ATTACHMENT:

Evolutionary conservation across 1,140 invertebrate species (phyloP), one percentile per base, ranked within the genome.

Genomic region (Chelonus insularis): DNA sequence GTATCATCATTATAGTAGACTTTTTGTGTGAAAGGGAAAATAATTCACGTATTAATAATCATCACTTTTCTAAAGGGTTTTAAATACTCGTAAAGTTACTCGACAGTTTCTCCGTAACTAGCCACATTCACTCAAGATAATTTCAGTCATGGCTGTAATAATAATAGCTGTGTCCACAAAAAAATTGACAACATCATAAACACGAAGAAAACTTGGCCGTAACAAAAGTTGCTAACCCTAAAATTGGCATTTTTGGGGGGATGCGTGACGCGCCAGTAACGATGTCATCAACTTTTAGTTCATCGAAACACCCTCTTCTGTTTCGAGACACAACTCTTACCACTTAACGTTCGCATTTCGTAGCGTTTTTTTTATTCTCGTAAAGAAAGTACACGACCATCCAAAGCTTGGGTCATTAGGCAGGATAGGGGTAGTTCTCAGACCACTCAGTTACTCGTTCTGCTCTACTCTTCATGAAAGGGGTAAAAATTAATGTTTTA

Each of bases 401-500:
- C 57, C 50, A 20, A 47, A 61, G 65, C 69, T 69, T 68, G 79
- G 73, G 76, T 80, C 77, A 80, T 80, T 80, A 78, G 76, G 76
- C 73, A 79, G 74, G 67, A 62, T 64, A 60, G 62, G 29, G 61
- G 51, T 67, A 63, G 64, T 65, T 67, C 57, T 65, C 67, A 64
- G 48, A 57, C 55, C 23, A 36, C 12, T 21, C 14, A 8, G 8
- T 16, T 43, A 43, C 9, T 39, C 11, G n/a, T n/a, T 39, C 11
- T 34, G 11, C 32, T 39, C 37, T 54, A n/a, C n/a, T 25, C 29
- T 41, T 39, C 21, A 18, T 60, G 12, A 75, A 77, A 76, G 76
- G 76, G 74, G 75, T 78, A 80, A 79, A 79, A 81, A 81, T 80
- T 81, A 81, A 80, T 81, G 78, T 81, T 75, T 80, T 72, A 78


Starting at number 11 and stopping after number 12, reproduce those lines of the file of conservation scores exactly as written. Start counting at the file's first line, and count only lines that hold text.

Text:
- T 41, T 39, C 21, A 18, T 60, G 12, A 75, A 77, A 76, G 76
- G 76, G 74, G 75, T 78, A 80, A 79, A 79, A 81, A 81, T 80